6 Reasons to Pursue a Career in Nursing
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- The nursing profession is projected to see continued job growth from 2020-2030.
- Jobs include registered, advanced practice registered, and licensed practical nurses.
- Nurses benefit from demand, security, impact, importance, accessibility, and flexibility.
- Prospective nurses can access free online classes to learn about the field.
The nursing profession is one of the most in-demand fields among aspiring professionals. And healthcare, in general, is a growing field.
According to the National Center of Education Statistics, the number of bachelor's degrees awarded in health professions and related programs grew more than 94% between 2009 and 2019.
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The demand is there, too, with the Bureau of Labor Statistics (BLS) projecting 16% growth for healthcare occupations between 2020 and 2030.
Here, we explore the main reasons why students choose nursing programs and pursue a career in nursing.
According to the BLS, there were over 3 million registered nurses (RNs), over 270,000 advanced practice registered nurses (APRNs), and over 1.4 million nursing assistants and orderlies in 2020.
Much of the growth in healthcare careers and nursing careers, in particular, can be attributed to an aging population that demands more readily available and diversified healthcare services.
Another factor is the increasing responsibilities of nurses and nurse practitioners. As laws continue to expand nursing practice capabilities, hospitals and clinics will look to these professionals to satisfy the increasing demands for healthcare services.
What Types of Nurses Are There?
Nurses are essential healthcare providers whose responsibilities typically include creating and coordinating care plans, educating patients and the community, administering medications, and performing patient assessments.
These professionals can work in an array of environments, such as hospitals, community health centers, doctor offices, nursing homes, and schools. They can also choose a specialization to focus on, like dermatology or infection control.
The American Nurses Association separates nurses into three main categories:
The most common type of nurses, RNs are responsible for evaluating, observing, and educating patients; administering medications; and coordinating care with other medical professionals. To become an RN, you'll need licensure and a college degree — typically a bachelor of science in nursing (BSN).
Advanced Practice Registered Nurses
APRNs are primary healthcare providers with advanced clinical knowledge. They provide direct and indirect care to patients and may prescribe medications. To become an APRN, you'll need licensure and at least a master's degree, though many APRNs hold a doctorate. Different types of APRNs include nurse practitioners and nurse anesthetists.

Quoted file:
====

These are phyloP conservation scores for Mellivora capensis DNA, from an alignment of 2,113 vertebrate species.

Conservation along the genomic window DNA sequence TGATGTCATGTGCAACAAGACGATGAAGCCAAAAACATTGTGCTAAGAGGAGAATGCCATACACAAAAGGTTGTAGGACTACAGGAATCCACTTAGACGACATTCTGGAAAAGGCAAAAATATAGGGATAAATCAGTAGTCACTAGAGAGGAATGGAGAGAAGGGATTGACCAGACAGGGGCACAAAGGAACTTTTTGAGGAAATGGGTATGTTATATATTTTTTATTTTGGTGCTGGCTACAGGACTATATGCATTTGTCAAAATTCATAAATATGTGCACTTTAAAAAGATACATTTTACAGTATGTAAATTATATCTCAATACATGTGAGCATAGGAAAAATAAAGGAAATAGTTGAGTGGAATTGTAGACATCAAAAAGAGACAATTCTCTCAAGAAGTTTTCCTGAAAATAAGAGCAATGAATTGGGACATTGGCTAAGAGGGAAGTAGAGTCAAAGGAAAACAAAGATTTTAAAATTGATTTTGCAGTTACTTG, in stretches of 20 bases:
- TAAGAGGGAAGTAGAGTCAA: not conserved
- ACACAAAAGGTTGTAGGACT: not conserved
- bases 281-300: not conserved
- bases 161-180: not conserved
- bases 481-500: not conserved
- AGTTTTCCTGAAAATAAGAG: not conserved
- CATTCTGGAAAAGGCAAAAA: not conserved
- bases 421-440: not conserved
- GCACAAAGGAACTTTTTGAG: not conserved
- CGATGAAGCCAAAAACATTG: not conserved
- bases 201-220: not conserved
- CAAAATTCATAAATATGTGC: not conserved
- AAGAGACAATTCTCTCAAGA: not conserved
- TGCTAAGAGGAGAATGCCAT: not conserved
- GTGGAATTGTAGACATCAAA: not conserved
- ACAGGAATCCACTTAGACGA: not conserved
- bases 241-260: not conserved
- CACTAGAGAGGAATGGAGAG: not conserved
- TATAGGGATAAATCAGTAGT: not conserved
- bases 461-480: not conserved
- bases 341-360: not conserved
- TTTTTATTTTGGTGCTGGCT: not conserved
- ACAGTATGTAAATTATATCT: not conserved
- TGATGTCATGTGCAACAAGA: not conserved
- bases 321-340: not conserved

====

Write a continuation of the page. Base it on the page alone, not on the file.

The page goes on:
Licensed Practical Nurses
LPNs, also known as vocational nurses, work under RNs, APRNs, and other healthcare professionals to provide patient care and perform essential tasks, such as checking vital signs, changing patients' bandages, and administering some medications. Becoming an LPN usually requires completing a yearlong nursing program and obtaining licensure.
Additional Resources for Aspiring Nurses
Why Become a Nurse?
1. Nurses Are in High Demand
The U.S. has experienced a widespread nursing shortage for several years, due primarily to an aging baby-boom population. Over the last few years, COVID-19 has exacerbated this shortage, with many nurses deciding to quit due to pandemic-related pressures and stress.
Globally, the nursing shortage is even more severe. A 2020 report by the World Health Organization found that we need to increase the number of nurses worldwide by at least 5.9 million to meet demand.
Both the national and worldwide shortages have created significant demand for nurses. In 2020, amid the pandemic, demand for nurses surged a whopping 30%. More recently, LinkedIn named RNs as one of the top 10 in-demand jobs of 2021.
2. They Enjoy Job Security
Many consider health careers, including nursing, recession-proof. In other words, these positions will continue to be in demand and offer long-term job and income security, even during economic downturns.
According to ZipRecruiter, nursing was one of the fastest-growing fields during the 2001 and 2007-2009 recessions. In the latter period, RNs experienced an increase of 186,680 jobs — by far the most of any field at that time.
In 2021, Student Loan Planner named nursing as one of the 10 most financially secure jobs during the pandemic. Around three-fourths of nurses reported no change in income from March 2020 to March 2021, highlighting the profession's swift recovery since the early days of the pandemic, when many nurses in elective fields were let go.
3. Nurses Make a Positive Impact
Nursing is one of the best jobs for helping others. In addition to treating patients and improving their health outcomes, nurses can make a significant impact on their patients' quality of life.
The education and treatment advice they provide can help patients live longer and better lives. Simply by showing compassion and empathy, nurses can make a lasting positive impression on patients and their families.
Nurses also possess valuable skills that make them powerful assets when contributing to community projects and volunteer efforts. Those who use their voices for advocacy can make a difference in healthcare policies and regulations and community health initiatives.
4. They Help Lead the Telemedicine Movement